With just a few days before the presidential election, the publishers of The National Interest stand divided on who is the best choice for America. One of us, Robert Ellsworth, has already voted for Senator Barack Obama. Another, Dimitri Simes, will vote for Senator John McCain. But each of us has serious concerns about both candidates.
Before describing our reservations, however, let us state the obvious: the choice is between two truly remarkable men-one, the first African American nominated by a major party, has captivated not only Democrats but the nation with his charisma, eloquence and personification of change; the other, a genuine American hero, is a man of courage, independence and demonstrated ability to transcend party lines. The nation can be proud to have leaders of such caliber on the ballot.
In ordinary times, either would likely be a good president. But these are not ordinary times. We will be selecting America's chief executive officer and the U.S. military's commander in chief in the midst of a global financial crisis, two demanding wars, and numerous other international challenges from Iran and North Korea to Russia and China. While not quite a perfect storm, the magnitude of these challenges requires a formidable leader who has not only a first-rate intellect and temper, but also experience, judgment, and strong-but not rigid-convictions to serve as an intellectual and moral compass to deal with America's hour of trial.
With such demanding requirements in mind, we have reservations about the conduct of both candidates so far. Senator McCain would be a natural choice for both of us, as a fellow Republican and a friend who served with distinction on The Nixon Center board for many years. He was also for a long time a fellow realist-someone who understood both the need to pursue American interests vigorously and the limits of American power, who was proud of American values but accepted that they cannot be imposed on others, and most important, who saw international developments in their complexity, with shades of gray, rather than as a one-dimensional morality play. For years in Congress, John McCain demonstrated precisely those qualities.
But by the late 1990s, during America's post-cold-war triumphalist moment, Senator McCain gradually but decisively moved away from his realist roots and became an enthusiastic champion of an ideological interventionist agenda. To be fair, many in the political center, including key Republican realists, came to believe that, as the only superpower, the United States was both able and entitled to reshape the world without paying a prohibitive price.
However, Senator McCain moved in that direction further than most. Even the American predicament in Iraq didn't seem to make a dent in his fundamental strategic thinking. While Senator McCain is certainly justifiably proud of his early support for the surge, which has been a brilliant tactical success, he has shown no remorse whatsoever for his advocacy of the U.S. invasion of Iraq, a fundamental strategic blunder. It isn't just that Senator McCain does not want to admit a mistake-he genuinely seems convinced that the same strategic logic that brought the United States into Iraq should guide America's responses to new challenges. And he appears untroubled by the fact that a number of the neoconservative polemicists in his inner circle lobbied for years for the U.S. invasion of Iraq under that false premises that Saddam Hussein had weapons of mass destruction and ties to al-Qaeda, and that American troops would be greeted in Iraq as liberators-all now self-evidently wrong.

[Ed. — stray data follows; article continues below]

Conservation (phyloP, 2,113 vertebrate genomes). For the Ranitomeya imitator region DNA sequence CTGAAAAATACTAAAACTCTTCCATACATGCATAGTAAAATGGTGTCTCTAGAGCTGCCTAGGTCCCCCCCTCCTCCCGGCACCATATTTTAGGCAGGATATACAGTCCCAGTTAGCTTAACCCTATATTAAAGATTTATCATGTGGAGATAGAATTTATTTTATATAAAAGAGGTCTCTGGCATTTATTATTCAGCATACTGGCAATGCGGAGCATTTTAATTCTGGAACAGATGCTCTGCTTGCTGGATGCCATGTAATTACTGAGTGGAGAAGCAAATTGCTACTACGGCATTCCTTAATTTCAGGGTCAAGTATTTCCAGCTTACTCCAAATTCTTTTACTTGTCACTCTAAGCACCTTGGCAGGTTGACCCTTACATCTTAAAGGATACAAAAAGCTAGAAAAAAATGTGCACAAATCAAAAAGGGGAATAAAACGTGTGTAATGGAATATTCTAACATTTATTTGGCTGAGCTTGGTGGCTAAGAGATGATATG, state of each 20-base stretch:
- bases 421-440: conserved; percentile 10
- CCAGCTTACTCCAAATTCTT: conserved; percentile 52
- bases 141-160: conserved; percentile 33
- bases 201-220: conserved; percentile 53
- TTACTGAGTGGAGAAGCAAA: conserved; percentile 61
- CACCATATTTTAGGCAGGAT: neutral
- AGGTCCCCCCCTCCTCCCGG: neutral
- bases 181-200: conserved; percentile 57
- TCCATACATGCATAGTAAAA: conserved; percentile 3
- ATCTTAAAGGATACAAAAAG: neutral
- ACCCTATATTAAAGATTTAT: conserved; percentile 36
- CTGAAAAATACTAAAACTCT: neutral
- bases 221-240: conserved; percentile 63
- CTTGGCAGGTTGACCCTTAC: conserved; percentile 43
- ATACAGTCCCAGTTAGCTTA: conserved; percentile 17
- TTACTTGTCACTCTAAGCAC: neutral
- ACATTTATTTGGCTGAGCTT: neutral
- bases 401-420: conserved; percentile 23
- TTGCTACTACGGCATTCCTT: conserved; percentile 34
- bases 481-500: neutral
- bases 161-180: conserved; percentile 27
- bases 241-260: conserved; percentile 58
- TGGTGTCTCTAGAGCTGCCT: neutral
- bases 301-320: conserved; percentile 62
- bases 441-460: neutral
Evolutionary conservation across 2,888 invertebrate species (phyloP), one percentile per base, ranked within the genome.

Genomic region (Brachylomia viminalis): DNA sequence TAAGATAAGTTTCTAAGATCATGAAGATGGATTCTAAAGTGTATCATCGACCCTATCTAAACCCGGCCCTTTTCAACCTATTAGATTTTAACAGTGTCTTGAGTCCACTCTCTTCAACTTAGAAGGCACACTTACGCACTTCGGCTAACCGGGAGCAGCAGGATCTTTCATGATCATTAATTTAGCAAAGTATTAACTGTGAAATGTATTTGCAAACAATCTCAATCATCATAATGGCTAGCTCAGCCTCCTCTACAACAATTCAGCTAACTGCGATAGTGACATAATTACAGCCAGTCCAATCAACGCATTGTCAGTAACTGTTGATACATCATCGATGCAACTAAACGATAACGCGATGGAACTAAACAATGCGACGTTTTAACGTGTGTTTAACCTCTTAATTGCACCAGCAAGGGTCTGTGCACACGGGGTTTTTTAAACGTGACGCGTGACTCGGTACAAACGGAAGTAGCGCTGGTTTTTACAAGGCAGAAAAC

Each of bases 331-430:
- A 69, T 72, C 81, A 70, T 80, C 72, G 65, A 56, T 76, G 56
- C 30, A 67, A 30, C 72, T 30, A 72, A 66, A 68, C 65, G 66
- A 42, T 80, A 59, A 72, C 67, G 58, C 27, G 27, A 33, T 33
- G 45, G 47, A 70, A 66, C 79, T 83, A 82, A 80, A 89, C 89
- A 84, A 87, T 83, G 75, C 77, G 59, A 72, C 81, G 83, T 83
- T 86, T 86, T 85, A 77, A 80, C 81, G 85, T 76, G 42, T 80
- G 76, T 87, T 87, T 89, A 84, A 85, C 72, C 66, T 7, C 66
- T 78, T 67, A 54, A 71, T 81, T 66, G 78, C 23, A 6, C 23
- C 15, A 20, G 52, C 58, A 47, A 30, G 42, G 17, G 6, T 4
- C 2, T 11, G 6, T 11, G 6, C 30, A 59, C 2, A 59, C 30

Worse, Senator McCain's foreign-policy agenda, influenced by the neoconservatives, is based on a neo-Trotskyite notion of permanent global democratic revolution without which the United States allegedly cannot be secure. This approach could easily lead to dangerous and unnecessary confrontations with China and Russia, estrangement from many other important nondemocratic American allies, such as Saudi Arabia, and an overall polarization of international politics that would undermine American global leadership. At a minimum, this approach would also damage other key U.S. priorities, such as nonproliferation and counterterrorism. Domestically, this international overreach would make lower taxes and balanced budgets a pipe dream.
By comparison, Senator Obama projects a more judicious and analytical image. But he has no meaningful foreign-policy record. His farsighted opposition to the invasion of Iraq came at the time he was an Illinois state legislator and had no role in national-security decisions, and it is hard to know to what extent his position was based on thoughtful evaluation of the problem and to what extent it simply reflected opposition to most if not all American interventions by left-wing liberals in the Democratic Party. Once in the Senate, Senator Obama did not become a major voice on Iraq, and as a matter of fact, after becoming chairman of the Senate Subcommittee on Europe, he did not arrange a single substantive hearing.